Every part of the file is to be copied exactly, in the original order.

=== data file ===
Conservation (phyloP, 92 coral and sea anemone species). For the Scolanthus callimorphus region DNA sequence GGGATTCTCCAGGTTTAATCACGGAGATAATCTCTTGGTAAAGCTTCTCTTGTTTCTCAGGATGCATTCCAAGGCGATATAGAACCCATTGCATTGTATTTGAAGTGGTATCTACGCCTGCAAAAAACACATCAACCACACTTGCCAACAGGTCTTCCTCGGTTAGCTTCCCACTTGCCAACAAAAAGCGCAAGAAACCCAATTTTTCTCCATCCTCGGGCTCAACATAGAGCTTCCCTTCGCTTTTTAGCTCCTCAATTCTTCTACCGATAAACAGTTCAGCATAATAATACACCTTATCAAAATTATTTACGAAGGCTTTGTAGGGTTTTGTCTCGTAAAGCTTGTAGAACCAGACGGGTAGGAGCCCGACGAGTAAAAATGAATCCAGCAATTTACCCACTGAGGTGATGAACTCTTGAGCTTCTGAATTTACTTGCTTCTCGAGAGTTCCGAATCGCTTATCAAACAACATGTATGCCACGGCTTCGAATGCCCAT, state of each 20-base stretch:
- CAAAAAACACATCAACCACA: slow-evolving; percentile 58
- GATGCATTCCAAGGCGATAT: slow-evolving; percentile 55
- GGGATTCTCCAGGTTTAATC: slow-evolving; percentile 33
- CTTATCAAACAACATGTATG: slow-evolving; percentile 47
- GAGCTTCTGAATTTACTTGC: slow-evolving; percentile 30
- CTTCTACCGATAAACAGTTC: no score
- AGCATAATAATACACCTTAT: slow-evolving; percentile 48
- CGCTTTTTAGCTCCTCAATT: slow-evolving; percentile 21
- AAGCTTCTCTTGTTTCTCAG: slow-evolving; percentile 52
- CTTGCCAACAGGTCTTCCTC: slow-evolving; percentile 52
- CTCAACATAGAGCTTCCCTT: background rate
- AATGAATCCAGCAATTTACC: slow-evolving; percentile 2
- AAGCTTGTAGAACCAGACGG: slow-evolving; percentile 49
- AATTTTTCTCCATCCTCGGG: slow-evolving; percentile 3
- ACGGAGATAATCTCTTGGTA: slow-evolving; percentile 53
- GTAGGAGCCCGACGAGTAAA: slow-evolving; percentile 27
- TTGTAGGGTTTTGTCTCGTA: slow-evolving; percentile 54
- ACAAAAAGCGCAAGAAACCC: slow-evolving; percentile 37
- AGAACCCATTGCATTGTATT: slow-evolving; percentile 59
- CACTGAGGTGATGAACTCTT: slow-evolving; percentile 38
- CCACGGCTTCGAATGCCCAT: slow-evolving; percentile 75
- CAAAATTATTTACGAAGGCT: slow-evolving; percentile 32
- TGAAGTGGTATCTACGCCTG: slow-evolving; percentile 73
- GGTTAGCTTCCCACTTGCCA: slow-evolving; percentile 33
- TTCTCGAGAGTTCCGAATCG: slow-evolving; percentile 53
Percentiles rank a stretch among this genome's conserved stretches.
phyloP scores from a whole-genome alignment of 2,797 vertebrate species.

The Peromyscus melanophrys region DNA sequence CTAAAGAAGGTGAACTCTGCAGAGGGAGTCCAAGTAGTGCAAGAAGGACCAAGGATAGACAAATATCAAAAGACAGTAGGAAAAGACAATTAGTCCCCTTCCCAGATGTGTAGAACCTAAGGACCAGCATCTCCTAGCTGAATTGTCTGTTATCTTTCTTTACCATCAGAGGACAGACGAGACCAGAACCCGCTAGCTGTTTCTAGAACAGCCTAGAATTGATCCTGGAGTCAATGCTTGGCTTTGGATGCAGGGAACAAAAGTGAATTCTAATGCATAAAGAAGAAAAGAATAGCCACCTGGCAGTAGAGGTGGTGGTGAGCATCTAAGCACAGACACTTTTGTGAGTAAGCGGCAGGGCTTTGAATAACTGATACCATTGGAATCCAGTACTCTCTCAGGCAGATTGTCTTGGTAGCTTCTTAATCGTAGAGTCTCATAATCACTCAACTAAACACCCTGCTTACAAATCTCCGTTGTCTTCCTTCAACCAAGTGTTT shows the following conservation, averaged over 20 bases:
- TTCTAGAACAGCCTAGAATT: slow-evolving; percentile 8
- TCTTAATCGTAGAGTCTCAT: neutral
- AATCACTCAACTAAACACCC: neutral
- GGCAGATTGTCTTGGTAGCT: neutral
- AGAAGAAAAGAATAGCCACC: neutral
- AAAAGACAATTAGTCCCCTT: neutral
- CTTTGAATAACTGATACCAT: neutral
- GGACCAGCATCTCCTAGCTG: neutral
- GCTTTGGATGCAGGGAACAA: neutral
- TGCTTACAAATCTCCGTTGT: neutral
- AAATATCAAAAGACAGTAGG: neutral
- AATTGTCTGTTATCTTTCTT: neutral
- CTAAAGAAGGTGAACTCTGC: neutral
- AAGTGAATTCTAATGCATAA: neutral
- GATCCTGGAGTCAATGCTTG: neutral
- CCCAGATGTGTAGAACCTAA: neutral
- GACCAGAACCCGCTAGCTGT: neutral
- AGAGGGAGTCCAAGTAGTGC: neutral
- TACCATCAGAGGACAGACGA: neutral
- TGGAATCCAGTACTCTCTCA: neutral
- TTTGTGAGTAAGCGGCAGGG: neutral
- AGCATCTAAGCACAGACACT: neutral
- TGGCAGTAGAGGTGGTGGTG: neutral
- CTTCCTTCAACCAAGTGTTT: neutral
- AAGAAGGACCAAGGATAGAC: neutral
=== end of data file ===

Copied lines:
Conservation (phyloP, 92 coral and sea anemone species). For the Scolanthus callimorphus region DNA sequence GGGATTCTCCAGGTTTAATCACGGAGATAATCTCTTGGTAAAGCTTCTCTTGTTTCTCAGGATGCATTCCAAGGCGATATAGAACCCATTGCATTGTATTTGAAGTGGTATCTACGCCTGCAAAAAACACATCAACCACACTTGCCAACAGGTCTTCCTCGGTTAGCTTCCCACTTGCCAACAAAAAGCGCAAGAAACCCAATTTTTCTCCATCCTCGGGCTCAACATAGAGCTTCCCTTCGCTTTTTAGCTCCTCAATTCTTCTACCGATAAACAGTTCAGCATAATAATACACCTTATCAAAATTATTTACGAAGGCTTTGTAGGGTTTTGTCTCGTAAAGCTTGTAGAACCAGACGGGTAGGAGCCCGACGAGTAAAAATGAATCCAGCAATTTACCCACTGAGGTGATGAACTCTTGAGCTTCTGAATTTACTTGCTTCTCGAGAGTTCCGAATCGCTTATCAAACAACATGTATGCCACGGCTTCGAATGCCCAT, state of each 20-base stretch:
- CAAAAAACACATCAACCACA: slow-evolving; percentile 58
- GATGCATTCCAAGGCGATAT: slow-evolving; percentile 55
- GGGATTCTCCAGGTTTAATC: slow-evolving; percentile 33
- CTTATCAAACAACATGTATG: slow-evolving; percentile 47
- GAGCTTCTGAATTTACTTGC: slow-evolving; percentile 30
- CTTCTACCGATAAACAGTTC: no score
- AGCATAATAATACACCTTAT: slow-evolving; percentile 48
- CGCTTTTTAGCTCCTCAATT: slow-evolving; percentile 21
- AAGCTTCTCTTGTTTCTCAG: slow-evolving; percentile 52
- CTTGCCAACAGGTCTTCCTC: slow-evolving; percentile 52
- CTCAACATAGAGCTTCCCTT: background rate
- AATGAATCCAGCAATTTACC: slow-evolving; percentile 2
- AAGCTTGTAGAACCAGACGG: slow-evolving; percentile 49
- AATTTTTCTCCATCCTCGGG: slow-evolving; percentile 3
- ACGGAGATAATCTCTTGGTA: slow-evolving; percentile 53
- GTAGGAGCCCGACGAGTAAA: slow-evolving; percentile 27
- TTGTAGGGTTTTGTCTCGTA: slow-evolving; percentile 54
- ACAAAAAGCGCAAGAAACCC: slow-evolving; percentile 37
- AGAACCCATTGCATTGTATT: slow-evolving; percentile 59
- CACTGAGGTGATGAACTCTT: slow-evolving; percentile 38
- CCACGGCTTCGAATGCCCAT: slow-evolving; percentile 75
- CAAAATTATTTACGAAGGCT: slow-evolving; percentile 32
- TGAAGTGGTATCTACGCCTG: slow-evolving; percentile 73
- GGTTAGCTTCCCACTTGCCA: slow-evolving; percentile 33
- TTCTCGAGAGTTCCGAATCG: slow-evolving; percentile 53
Percentiles rank a stretch among this genome's conserved stretches.
phyloP scores from a whole-genome alignment of 2,797 vertebrate species.

The Peromyscus melanophrys region DNA sequence CTAAAGAAGGTGAACTCTGCAGAGGGAGTCCAAGTAGTGCAAGAAGGACCAAGGATAGACAAATATCAAAAGACAGTAGGAAAAGACAATTAGTCCCCTTCCCAGATGTGTAGAACCTAAGGACCAGCATCTCCTAGCTGAATTGTCTGTTATCTTTCTTTACCATCAGAGGACAGACGAGACCAGAACCCGCTAGCTGTTTCTAGAACAGCCTAGAATTGATCCTGGAGTCAATGCTTGGCTTTGGATGCAGGGAACAAAAGTGAATTCTAATGCATAAAGAAGAAAAGAATAGCCACCTGGCAGTAGAGGTGGTGGTGAGCATCTAAGCACAGACACTTTTGTGAGTAAGCGGCAGGGCTTTGAATAACTGATACCATTGGAATCCAGTACTCTCTCAGGCAGATTGTCTTGGTAGCTTCTTAATCGTAGAGTCTCATAATCACTCAACTAAACACCCTGCTTACAAATCTCCGTTGTCTTCCTTCAACCAAGTGTTT shows the following conservation, averaged over 20 bases:
- TTCTAGAACAGCCTAGAATT: slow-evolving; percentile 8
- TCTTAATCGTAGAGTCTCAT: neutral
- AATCACTCAACTAAACACCC: neutral
- GGCAGATTGTCTTGGTAGCT: neutral
- AGAAGAAAAGAATAGCCACC: neutral
- AAAAGACAATTAGTCCCCTT: neutral
- CTTTGAATAACTGATACCAT: neutral
- GGACCAGCATCTCCTAGCTG: neutral
- GCTTTGGATGCAGGGAACAA: neutral
- TGCTTACAAATCTCCGTTGT: neutral
- AAATATCAAAAGACAGTAGG: neutral
- AATTGTCTGTTATCTTTCTT: neutral
- CTAAAGAAGGTGAACTCTGC: neutral
- AAGTGAATTCTAATGCATAA: neutral
- GATCCTGGAGTCAATGCTTG: neutral
- CCCAGATGTGTAGAACCTAA: neutral
- GACCAGAACCCGCTAGCTGT: neutral
- AGAGGGAGTCCAAGTAGTGC: neutral
- TACCATCAGAGGACAGACGA: neutral
- TGGAATCCAGTACTCTCTCA: neutral
- TTTGTGAGTAAGCGGCAGGG: neutral
- AGCATCTAAGCACAGACACT: neutral
- TGGCAGTAGAGGTGGTGGTG: neutral
- CTTCCTTCAACCAAGTGTTT: neutral
- AAGAAGGACCAAGGATAGAC: neutral